We’ve all seen the last active timestamp on Facebook’s Messenger service since it was launched.
For some, it’s concerning, and for others, it’s not bothersome. Apart from this being a feature in the Facebook Messenger app that so many of us have on our phones, the data collected can be used for other things, which in the wrong hands can be stalker-ish.
Danish software developer Soren Louv-Jansen found a way to determine his friends sleeping patterns from their Facebook activity. With Facebook and Messenger available as mobile apps in addition to the website, many of us scroll through our feed before we go to sleep or not too long after we’ve woken up.
All it took was some hacking and sleuthing to figure out what time his Facebook friends hit the hay and woke up in the morning.
He’s not alone in his curiosity about the data Facebook was collecting. Australian coder Alexander Hogues wrote a fascinating post explaining how he stumbled upon and tinkered with an undocumented Facebook API to “roleplay as the NSA,” and has shared his code on GitHub. Which makes it all the more concerning and imaginative about what else the user data Facebook collects can be used for by more determined folks.
It took Louv-Jansen six months to finish the code before it was released in December, according to a piece he wrote in the Washington Post.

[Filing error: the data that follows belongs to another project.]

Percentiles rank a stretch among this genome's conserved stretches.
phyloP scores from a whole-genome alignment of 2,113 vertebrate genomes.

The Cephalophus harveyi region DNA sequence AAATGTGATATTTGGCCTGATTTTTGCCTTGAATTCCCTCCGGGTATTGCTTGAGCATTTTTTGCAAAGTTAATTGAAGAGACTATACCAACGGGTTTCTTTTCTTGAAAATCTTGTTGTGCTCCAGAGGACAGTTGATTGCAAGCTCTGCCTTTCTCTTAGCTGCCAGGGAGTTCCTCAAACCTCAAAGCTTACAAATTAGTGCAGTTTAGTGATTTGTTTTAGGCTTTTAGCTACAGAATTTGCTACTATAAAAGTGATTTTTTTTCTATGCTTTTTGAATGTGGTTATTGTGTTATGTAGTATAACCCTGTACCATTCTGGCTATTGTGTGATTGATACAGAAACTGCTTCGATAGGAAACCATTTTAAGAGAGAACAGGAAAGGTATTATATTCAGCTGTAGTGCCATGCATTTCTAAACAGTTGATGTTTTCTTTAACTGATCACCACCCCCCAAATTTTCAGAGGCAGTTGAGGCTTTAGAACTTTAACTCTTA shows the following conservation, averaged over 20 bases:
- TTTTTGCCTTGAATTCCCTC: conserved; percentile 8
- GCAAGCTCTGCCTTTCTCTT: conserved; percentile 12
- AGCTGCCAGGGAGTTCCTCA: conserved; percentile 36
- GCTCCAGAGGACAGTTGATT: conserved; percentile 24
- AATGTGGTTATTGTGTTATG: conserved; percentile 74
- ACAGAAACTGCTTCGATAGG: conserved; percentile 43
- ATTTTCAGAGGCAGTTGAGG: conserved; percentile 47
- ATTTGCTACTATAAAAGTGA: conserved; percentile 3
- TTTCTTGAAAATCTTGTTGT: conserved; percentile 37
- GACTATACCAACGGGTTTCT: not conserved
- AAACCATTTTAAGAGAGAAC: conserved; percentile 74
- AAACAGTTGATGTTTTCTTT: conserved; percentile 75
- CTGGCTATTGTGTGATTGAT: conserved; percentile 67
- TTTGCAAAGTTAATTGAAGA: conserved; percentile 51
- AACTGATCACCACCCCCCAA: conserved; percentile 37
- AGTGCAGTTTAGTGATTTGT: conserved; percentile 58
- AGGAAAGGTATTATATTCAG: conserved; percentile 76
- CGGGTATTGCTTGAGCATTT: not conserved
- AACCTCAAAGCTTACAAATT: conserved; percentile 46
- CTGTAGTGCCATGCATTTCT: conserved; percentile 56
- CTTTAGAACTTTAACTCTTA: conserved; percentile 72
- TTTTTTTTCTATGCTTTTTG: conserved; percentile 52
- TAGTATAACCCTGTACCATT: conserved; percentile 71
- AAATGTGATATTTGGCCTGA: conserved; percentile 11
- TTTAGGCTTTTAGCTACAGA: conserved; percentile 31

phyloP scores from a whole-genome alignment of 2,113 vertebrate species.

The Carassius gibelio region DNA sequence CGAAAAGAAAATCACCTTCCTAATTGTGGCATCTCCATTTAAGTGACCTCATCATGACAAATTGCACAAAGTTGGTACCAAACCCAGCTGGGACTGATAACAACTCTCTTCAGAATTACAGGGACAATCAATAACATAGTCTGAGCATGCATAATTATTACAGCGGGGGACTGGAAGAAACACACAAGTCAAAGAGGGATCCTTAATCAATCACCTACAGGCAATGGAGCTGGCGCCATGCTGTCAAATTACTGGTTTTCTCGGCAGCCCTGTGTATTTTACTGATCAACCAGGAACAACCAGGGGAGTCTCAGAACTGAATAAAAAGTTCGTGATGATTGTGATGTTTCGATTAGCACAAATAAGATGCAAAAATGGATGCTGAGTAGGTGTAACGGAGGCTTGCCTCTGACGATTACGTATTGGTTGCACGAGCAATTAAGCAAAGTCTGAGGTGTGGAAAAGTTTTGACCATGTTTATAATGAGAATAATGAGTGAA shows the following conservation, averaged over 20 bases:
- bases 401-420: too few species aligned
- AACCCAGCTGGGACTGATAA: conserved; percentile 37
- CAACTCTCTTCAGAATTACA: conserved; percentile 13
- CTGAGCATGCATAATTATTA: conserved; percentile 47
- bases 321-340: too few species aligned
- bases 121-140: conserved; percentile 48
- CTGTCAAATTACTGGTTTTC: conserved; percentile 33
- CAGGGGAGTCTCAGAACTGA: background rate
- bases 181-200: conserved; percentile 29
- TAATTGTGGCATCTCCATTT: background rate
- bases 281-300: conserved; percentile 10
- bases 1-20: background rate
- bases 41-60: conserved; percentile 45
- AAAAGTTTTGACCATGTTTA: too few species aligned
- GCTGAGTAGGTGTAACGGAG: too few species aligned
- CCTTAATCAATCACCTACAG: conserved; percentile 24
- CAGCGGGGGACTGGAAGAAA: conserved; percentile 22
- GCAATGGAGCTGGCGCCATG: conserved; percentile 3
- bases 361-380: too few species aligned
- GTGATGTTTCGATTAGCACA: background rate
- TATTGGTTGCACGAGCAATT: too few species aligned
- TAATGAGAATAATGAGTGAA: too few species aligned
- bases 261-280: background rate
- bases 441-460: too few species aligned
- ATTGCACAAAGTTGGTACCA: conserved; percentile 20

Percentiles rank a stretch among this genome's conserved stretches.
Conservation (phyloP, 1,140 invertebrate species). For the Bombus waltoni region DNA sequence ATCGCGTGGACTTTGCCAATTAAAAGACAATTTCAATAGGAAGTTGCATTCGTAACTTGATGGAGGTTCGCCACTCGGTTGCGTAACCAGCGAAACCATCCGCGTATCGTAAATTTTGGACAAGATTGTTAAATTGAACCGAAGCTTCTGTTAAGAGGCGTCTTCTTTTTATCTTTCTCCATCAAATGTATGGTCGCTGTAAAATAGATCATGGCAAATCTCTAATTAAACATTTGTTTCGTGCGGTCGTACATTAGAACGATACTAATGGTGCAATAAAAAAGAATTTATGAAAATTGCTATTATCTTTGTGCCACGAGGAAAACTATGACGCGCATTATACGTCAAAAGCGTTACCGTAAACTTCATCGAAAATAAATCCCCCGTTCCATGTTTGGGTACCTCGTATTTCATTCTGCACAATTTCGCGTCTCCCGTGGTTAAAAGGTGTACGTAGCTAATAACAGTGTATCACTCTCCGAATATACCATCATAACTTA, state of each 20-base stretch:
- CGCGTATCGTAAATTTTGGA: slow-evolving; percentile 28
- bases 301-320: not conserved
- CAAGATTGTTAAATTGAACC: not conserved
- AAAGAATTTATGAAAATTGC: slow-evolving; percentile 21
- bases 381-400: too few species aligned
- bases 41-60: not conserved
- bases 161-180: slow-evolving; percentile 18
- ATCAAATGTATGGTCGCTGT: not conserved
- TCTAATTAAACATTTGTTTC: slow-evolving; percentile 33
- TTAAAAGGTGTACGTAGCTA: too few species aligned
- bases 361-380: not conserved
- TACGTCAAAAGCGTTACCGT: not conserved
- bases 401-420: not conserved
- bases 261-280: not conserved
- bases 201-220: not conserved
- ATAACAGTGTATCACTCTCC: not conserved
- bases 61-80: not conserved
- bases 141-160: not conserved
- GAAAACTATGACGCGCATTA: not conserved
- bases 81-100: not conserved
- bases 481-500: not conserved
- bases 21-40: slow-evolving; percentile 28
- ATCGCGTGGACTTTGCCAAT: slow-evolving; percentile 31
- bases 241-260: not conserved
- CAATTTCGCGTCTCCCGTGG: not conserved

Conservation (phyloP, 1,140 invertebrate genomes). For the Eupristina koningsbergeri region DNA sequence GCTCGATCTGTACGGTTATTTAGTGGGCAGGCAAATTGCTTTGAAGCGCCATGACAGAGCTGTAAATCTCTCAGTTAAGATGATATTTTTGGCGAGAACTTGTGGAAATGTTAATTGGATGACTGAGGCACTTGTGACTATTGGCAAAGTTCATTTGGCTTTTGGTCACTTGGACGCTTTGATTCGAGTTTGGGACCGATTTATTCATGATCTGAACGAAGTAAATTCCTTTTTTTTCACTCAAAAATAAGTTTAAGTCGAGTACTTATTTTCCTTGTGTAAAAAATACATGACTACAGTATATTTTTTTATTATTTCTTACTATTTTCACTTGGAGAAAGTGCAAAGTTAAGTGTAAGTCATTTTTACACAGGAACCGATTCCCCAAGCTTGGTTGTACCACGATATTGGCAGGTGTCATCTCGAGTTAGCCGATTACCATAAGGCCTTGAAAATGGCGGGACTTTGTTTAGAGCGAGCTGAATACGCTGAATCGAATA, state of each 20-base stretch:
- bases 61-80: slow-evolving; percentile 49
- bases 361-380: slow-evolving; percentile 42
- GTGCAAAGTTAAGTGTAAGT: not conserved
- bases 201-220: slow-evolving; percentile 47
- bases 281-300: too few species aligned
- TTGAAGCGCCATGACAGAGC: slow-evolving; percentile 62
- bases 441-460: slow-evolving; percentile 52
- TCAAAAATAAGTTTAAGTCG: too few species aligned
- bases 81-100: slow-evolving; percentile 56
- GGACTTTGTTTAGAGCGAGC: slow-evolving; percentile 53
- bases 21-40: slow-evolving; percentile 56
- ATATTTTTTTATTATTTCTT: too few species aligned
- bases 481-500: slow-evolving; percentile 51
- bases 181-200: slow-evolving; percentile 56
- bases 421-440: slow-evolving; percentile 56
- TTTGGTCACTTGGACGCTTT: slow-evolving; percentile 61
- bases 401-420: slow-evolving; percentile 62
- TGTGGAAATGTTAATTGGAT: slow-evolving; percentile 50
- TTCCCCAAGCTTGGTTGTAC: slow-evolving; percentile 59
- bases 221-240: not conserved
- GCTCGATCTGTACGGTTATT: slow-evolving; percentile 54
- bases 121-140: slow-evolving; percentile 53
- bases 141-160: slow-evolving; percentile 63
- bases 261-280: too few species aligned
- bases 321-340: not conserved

But it wasn’t until he published his post on Medium that it gained any attention: more than 200,000 views.
The program he wrote checked Facebook every 10 minutes. The code was also accurate for 30% of his friends and less so for the remaining 70%. For frequent users, the results are more telling. He determined that on weekdays, there were stricter sleeping patterns for his friends and on weekends that changed.
The code is available for download on GitHub. He said doesn’t plan on removing it even though he stopped using it.
The information collected is apparently in violation of Facebook’s terms of service, and he’s been asked to stop using it. But Jansen thinks it’s important for users to know that “they’re not alone, someone is always watching.”
He also said his aim was not “to spy on my friends,” but that it is an educational tool about privacy. Kinda ironic when it’s a social media website where it’s all about sharing, but only with the stuff people want to share.
Apart from annoying ads on Facebook, some of which are supposed to be tailored to our likes, what else is our data collected for?
Watch the video below to see how he discovered the sleeping patterns using Facebook activity.